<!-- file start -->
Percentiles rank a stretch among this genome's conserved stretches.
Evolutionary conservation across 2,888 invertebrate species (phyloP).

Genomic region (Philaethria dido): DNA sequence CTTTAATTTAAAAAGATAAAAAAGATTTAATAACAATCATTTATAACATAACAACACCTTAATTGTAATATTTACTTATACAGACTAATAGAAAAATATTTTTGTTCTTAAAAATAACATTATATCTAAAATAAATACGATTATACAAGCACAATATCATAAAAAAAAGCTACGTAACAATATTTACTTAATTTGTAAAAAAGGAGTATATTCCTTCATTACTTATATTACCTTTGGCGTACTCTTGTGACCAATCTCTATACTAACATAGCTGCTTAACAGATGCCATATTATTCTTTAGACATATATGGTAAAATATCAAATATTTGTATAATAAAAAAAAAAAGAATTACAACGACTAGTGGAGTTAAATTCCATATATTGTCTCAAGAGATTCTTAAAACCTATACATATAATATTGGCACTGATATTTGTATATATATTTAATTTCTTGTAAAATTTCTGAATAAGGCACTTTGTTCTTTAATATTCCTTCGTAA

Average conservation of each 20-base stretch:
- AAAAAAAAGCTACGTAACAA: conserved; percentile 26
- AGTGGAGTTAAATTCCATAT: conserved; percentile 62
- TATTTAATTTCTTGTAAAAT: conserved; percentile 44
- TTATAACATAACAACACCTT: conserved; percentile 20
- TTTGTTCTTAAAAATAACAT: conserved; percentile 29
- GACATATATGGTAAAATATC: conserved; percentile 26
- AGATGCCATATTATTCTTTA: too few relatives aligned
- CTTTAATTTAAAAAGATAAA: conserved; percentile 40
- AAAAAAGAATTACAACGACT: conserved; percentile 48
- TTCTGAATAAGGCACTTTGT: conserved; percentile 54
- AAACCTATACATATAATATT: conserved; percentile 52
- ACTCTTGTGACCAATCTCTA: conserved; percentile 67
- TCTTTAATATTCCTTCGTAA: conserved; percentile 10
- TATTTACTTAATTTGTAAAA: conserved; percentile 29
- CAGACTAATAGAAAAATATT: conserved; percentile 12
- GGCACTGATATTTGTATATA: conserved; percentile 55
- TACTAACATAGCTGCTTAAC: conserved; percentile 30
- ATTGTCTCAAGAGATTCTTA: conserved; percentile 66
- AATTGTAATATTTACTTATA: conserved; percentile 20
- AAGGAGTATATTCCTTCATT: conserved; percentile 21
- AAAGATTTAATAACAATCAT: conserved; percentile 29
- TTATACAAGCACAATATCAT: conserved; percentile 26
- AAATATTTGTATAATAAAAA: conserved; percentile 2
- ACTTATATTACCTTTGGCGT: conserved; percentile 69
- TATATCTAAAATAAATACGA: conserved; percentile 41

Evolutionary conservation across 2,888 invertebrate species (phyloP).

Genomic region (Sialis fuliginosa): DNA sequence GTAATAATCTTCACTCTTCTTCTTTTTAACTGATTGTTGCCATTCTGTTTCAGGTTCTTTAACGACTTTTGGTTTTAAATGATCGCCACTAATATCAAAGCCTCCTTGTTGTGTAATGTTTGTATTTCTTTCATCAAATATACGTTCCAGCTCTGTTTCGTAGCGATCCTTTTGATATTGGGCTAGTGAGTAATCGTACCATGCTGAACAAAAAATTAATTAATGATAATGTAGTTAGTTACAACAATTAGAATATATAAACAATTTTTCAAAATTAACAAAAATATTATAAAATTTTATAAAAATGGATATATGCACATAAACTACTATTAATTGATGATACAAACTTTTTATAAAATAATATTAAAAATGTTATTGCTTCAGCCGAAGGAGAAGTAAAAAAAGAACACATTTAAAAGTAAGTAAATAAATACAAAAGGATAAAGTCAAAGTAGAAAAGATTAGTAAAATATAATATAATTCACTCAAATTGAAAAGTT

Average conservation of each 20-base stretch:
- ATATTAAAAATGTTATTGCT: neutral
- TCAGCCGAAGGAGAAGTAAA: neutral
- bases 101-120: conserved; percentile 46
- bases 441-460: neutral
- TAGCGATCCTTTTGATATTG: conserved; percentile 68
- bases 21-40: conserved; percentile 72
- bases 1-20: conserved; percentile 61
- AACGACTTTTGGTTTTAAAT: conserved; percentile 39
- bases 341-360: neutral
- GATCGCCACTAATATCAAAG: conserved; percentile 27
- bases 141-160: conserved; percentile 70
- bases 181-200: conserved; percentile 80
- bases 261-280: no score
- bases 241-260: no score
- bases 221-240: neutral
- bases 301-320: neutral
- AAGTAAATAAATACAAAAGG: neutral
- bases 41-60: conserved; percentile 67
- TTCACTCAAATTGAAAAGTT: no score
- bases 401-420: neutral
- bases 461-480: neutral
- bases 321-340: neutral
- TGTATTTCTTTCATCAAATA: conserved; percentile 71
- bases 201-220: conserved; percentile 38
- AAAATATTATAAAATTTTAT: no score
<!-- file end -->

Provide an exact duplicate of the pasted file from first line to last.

Percentiles rank a stretch among this genome's conserved stretches.
Evolutionary conservation across 2,888 invertebrate species (phyloP).

Genomic region (Philaethria dido): DNA sequence CTTTAATTTAAAAAGATAAAAAAGATTTAATAACAATCATTTATAACATAACAACACCTTAATTGTAATATTTACTTATACAGACTAATAGAAAAATATTTTTGTTCTTAAAAATAACATTATATCTAAAATAAATACGATTATACAAGCACAATATCATAAAAAAAAGCTACGTAACAATATTTACTTAATTTGTAAAAAAGGAGTATATTCCTTCATTACTTATATTACCTTTGGCGTACTCTTGTGACCAATCTCTATACTAACATAGCTGCTTAACAGATGCCATATTATTCTTTAGACATATATGGTAAAATATCAAATATTTGTATAATAAAAAAAAAAAGAATTACAACGACTAGTGGAGTTAAATTCCATATATTGTCTCAAGAGATTCTTAAAACCTATACATATAATATTGGCACTGATATTTGTATATATATTTAATTTCTTGTAAAATTTCTGAATAAGGCACTTTGTTCTTTAATATTCCTTCGTAA

Average conservation of each 20-base stretch:
- AAAAAAAAGCTACGTAACAA: conserved; percentile 26
- AGTGGAGTTAAATTCCATAT: conserved; percentile 62
- TATTTAATTTCTTGTAAAAT: conserved; percentile 44
- TTATAACATAACAACACCTT: conserved; percentile 20
- TTTGTTCTTAAAAATAACAT: conserved; percentile 29
- GACATATATGGTAAAATATC: conserved; percentile 26
- AGATGCCATATTATTCTTTA: too few relatives aligned
- CTTTAATTTAAAAAGATAAA: conserved; percentile 40
- AAAAAAGAATTACAACGACT: conserved; percentile 48
- TTCTGAATAAGGCACTTTGT: conserved; percentile 54
- AAACCTATACATATAATATT: conserved; percentile 52
- ACTCTTGTGACCAATCTCTA: conserved; percentile 67
- TCTTTAATATTCCTTCGTAA: conserved; percentile 10
- TATTTACTTAATTTGTAAAA: conserved; percentile 29
- CAGACTAATAGAAAAATATT: conserved; percentile 12
- GGCACTGATATTTGTATATA: conserved; percentile 55
- TACTAACATAGCTGCTTAAC: conserved; percentile 30
- ATTGTCTCAAGAGATTCTTA: conserved; percentile 66
- AATTGTAATATTTACTTATA: conserved; percentile 20
- AAGGAGTATATTCCTTCATT: conserved; percentile 21
- AAAGATTTAATAACAATCAT: conserved; percentile 29
- TTATACAAGCACAATATCAT: conserved; percentile 26
- AAATATTTGTATAATAAAAA: conserved; percentile 2
- ACTTATATTACCTTTGGCGT: conserved; percentile 69
- TATATCTAAAATAAATACGA: conserved; percentile 41

Evolutionary conservation across 2,888 invertebrate species (phyloP).

Genomic region (Sialis fuliginosa): DNA sequence GTAATAATCTTCACTCTTCTTCTTTTTAACTGATTGTTGCCATTCTGTTTCAGGTTCTTTAACGACTTTTGGTTTTAAATGATCGCCACTAATATCAAAGCCTCCTTGTTGTGTAATGTTTGTATTTCTTTCATCAAATATACGTTCCAGCTCTGTTTCGTAGCGATCCTTTTGATATTGGGCTAGTGAGTAATCGTACCATGCTGAACAAAAAATTAATTAATGATAATGTAGTTAGTTACAACAATTAGAATATATAAACAATTTTTCAAAATTAACAAAAATATTATAAAATTTTATAAAAATGGATATATGCACATAAACTACTATTAATTGATGATACAAACTTTTTATAAAATAATATTAAAAATGTTATTGCTTCAGCCGAAGGAGAAGTAAAAAAAGAACACATTTAAAAGTAAGTAAATAAATACAAAAGGATAAAGTCAAAGTAGAAAAGATTAGTAAAATATAATATAATTCACTCAAATTGAAAAGTT

Average conservation of each 20-base stretch:
- ATATTAAAAATGTTATTGCT: neutral
- TCAGCCGAAGGAGAAGTAAA: neutral
- bases 101-120: conserved; percentile 46
- bases 441-460: neutral
- TAGCGATCCTTTTGATATTG: conserved; percentile 68
- bases 21-40: conserved; percentile 72
- bases 1-20: conserved; percentile 61
- AACGACTTTTGGTTTTAAAT: conserved; percentile 39
- bases 341-360: neutral
- GATCGCCACTAATATCAAAG: conserved; percentile 27
- bases 141-160: conserved; percentile 70
- bases 181-200: conserved; percentile 80
- bases 261-280: no score
- bases 241-260: no score
- bases 221-240: neutral
- bases 301-320: neutral
- AAGTAAATAAATACAAAAGG: neutral
- bases 41-60: conserved; percentile 67
- TTCACTCAAATTGAAAAGTT: no score
- bases 401-420: neutral
- bases 461-480: neutral
- bases 321-340: neutral
- TGTATTTCTTTCATCAAATA: conserved; percentile 71
- bases 201-220: conserved; percentile 38
- AAAATATTATAAAATTTTAT: no score